Sunday, August 4, 2013

Moving to a New House!

Louie enjoying his sunny new porch in the morning.

So, we're moving. Not far away by any means. We're moving right next door actually. We'll still be next door to my parents and Budde the Puppy, who's not such a little puppy anymore. We're moving to a house with two bedrooms, instead of the one bedroom we've been in. We are making room for the baby that should be arriving sometime in October.

The Dogs love the new yard and huge back porch. We let Louie come over and check the place out before any furniture was there. That is something I haven't really done before. Usually, I prefer it if he stays away until we have furniture arranged where it will be staying so he can really map out his new surroundings. This time it was a little harder to keep him away since we were walking back and forth between the new house and our old house and he was following right along of course.

Louie trying out the new couch as a possible sleeping home base.
Louie seemed to really enjoy checking out the empty house. He softly bumped into some walls and followed right along with me while I showed him around. Then it was time to start moving boxes. I was going to put him inside at my dads house so he would be out of the way, but Louie decided that he'd put himself on time out. We had moved the dog bed's first and we set them, temporarily, on the back porch. Louie found his dog bed and made that his home base. As we moved things he enjoyed his dog bed in a new location.

Louie is slow moving in the new house when he first wakes up. This is a good thing. Sleep for him hits some kind of reset button. In the old house he had only 3 places where he would sleep: on our bed with us, on the living room dog bed or on a chair in the living room. The house was very small. Now there is much more room to fall asleep, and much more space to get lost in (but there is still not enough room on our bed Louie, scoot over!) The fist night in the new house, Louie fell asleep with me on my bed. When Paul came to bed and had Louie move from his spot, we took the time to show Louie we weren't in the old house anymore. We helped him jump down and get his bearings. When he was finally settled he chose a spot on the carpeted floor at the foot of the bed. Our dog Snorp was sleeping just a few feet away. That was perfect.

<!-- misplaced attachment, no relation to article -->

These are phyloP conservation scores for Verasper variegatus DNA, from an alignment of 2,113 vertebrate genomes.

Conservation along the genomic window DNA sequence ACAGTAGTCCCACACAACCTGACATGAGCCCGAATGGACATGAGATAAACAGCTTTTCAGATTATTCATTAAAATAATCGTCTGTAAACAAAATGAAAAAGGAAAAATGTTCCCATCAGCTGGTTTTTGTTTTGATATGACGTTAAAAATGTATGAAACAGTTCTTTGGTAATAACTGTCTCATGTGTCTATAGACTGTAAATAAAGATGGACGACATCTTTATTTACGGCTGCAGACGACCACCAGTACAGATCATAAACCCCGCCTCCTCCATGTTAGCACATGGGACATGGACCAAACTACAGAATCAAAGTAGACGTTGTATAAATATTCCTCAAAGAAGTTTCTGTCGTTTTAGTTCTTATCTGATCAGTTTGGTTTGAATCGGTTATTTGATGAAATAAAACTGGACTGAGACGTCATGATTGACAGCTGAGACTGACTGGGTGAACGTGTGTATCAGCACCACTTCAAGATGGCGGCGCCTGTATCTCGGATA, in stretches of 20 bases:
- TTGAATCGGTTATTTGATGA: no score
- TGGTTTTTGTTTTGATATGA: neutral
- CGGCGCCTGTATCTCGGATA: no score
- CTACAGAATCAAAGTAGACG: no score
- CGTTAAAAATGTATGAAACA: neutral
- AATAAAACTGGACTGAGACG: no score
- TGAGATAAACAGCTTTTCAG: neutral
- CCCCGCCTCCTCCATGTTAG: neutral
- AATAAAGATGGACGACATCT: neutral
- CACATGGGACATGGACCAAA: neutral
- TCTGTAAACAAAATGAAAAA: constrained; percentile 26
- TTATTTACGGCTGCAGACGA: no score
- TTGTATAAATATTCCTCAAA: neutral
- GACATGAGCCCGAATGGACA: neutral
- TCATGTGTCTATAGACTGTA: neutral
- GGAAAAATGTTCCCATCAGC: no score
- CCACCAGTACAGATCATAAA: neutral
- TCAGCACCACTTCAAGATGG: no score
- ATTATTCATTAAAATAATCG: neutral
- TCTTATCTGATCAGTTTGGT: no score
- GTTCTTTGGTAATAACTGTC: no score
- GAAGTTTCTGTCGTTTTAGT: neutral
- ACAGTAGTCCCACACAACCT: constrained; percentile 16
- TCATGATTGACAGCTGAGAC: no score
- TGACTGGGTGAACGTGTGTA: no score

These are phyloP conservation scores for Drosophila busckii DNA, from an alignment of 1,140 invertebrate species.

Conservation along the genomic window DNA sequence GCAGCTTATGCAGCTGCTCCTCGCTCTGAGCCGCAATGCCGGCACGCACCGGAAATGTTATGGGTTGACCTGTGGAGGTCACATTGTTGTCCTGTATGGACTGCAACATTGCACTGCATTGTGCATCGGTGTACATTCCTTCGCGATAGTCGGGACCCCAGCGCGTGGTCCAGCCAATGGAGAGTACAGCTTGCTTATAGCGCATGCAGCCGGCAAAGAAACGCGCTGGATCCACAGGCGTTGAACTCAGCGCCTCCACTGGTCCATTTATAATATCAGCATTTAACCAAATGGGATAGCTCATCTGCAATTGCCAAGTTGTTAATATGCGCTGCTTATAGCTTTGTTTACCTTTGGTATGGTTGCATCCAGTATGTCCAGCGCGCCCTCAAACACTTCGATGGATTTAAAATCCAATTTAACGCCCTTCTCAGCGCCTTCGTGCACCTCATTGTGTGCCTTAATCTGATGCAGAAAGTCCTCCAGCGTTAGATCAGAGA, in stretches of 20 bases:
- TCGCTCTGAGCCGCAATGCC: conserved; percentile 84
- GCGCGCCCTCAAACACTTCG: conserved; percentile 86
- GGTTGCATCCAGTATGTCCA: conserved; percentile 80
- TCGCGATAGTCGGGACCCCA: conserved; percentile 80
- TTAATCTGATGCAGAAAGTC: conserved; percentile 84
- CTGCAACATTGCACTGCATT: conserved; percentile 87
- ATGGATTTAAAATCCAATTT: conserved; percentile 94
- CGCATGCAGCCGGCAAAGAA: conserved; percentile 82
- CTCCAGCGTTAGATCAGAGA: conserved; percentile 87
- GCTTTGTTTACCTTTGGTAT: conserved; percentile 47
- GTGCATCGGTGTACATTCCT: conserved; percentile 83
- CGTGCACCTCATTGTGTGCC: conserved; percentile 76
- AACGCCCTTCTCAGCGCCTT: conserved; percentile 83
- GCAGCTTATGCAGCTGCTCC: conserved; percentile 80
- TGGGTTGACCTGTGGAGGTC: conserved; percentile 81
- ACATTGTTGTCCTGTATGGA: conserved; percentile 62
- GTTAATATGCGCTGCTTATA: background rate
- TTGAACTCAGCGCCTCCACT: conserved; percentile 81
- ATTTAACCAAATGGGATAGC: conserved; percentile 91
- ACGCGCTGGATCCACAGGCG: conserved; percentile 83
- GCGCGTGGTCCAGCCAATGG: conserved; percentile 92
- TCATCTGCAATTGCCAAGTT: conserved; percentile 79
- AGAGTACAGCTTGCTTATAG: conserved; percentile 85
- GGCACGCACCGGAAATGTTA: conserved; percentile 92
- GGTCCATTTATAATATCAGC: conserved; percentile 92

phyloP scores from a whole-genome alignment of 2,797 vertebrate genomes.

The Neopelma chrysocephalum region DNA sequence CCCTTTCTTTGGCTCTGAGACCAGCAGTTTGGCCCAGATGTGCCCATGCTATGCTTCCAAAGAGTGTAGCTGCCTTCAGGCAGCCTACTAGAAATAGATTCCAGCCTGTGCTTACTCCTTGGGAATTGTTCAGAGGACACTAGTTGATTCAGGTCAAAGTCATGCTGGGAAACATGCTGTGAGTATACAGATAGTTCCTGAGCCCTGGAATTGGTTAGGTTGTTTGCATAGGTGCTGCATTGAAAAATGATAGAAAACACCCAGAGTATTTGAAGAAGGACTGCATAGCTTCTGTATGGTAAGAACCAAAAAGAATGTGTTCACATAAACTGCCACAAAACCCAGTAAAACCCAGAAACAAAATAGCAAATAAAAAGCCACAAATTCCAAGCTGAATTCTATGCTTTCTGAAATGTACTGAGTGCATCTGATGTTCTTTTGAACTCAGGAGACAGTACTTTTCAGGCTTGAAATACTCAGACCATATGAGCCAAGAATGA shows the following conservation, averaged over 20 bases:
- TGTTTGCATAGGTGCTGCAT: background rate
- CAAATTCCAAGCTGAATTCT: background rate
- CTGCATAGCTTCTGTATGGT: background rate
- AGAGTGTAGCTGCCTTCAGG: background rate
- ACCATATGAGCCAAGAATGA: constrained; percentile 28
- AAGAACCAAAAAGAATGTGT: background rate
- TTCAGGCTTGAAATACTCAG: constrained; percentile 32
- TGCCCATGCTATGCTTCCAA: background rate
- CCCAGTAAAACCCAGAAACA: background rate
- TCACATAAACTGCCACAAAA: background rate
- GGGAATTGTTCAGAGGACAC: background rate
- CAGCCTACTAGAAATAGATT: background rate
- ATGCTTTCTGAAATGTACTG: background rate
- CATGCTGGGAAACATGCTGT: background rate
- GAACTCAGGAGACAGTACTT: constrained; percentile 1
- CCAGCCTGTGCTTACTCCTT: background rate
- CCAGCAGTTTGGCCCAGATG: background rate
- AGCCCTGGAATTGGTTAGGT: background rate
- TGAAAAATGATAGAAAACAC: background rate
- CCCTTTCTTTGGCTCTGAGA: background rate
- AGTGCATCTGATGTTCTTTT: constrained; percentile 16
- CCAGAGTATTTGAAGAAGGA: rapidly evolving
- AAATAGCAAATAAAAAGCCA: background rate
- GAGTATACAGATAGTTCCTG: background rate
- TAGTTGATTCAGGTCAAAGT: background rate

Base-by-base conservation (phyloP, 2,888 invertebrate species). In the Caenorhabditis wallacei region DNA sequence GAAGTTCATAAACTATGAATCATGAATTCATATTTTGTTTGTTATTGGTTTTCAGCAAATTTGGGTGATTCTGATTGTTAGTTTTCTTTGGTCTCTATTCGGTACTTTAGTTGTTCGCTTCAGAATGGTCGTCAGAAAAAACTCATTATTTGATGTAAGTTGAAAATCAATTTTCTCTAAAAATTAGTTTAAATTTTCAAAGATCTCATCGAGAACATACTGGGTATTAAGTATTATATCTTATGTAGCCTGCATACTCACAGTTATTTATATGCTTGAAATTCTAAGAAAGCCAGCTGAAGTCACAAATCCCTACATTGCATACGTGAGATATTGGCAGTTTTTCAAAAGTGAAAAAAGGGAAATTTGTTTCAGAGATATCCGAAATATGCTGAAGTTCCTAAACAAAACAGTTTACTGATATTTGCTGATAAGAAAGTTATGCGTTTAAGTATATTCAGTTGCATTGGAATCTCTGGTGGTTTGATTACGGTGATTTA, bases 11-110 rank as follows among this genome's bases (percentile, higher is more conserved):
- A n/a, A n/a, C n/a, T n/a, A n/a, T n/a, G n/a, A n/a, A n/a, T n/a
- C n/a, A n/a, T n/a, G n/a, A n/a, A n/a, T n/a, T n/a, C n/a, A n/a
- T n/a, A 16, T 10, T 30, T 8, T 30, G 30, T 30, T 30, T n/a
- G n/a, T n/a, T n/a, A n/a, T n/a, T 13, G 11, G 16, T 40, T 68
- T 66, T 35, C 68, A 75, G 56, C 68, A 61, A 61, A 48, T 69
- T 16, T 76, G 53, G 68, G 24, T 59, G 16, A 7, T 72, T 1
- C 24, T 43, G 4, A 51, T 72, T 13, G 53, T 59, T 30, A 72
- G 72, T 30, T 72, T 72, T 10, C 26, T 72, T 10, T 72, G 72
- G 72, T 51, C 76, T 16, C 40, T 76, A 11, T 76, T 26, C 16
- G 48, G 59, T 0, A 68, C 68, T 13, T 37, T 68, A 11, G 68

All three dogs, fast asleep in the new backyard.
When I woke up the next morning, Louie was no longer at the foot of the bed. Where did he go? I checked the living room, the kitchen, the hallway and the still empty baby-to-be's room. Nothing. Finally, I went to use the bathroom and there he was. We have two bathrooms in this new house and one is in the master bedroom. Louie and I have never experienced such luxury. The strange thing is, this bathroom is carpeted. Weird, I think. I have never lived anywhere with a carpeted bathroom. I think this dates the house and shows it has not been remodeled in about forty years. It is pretty awesome looking overall, but the bathroom carpet seems wrong. I guess Louie thought so too. I don't think he realized he was sleeping in the bathroom because he was still in the room with us and there was still the same carpet. Louie was fast asleep on the bathmat.

Louie likes throw rugs and dog beds because it's an easy marker to where he is in the room. I'm sure he thought of the bathmat as his new dog bed in our room. I think it really confused him when I started to brush my teeth right near where he was laying! What!

All in all, this has been fun. It has been tough for me in that I can't move things like I usually would due to my 'condition'. I'm 7 months pregnant already! But this has made me realize and appreciate that my husband is such a good guy and a hard worker. I packed some, and unpacked, but he moved just about everything. Louie, not so much. He just 'watched'.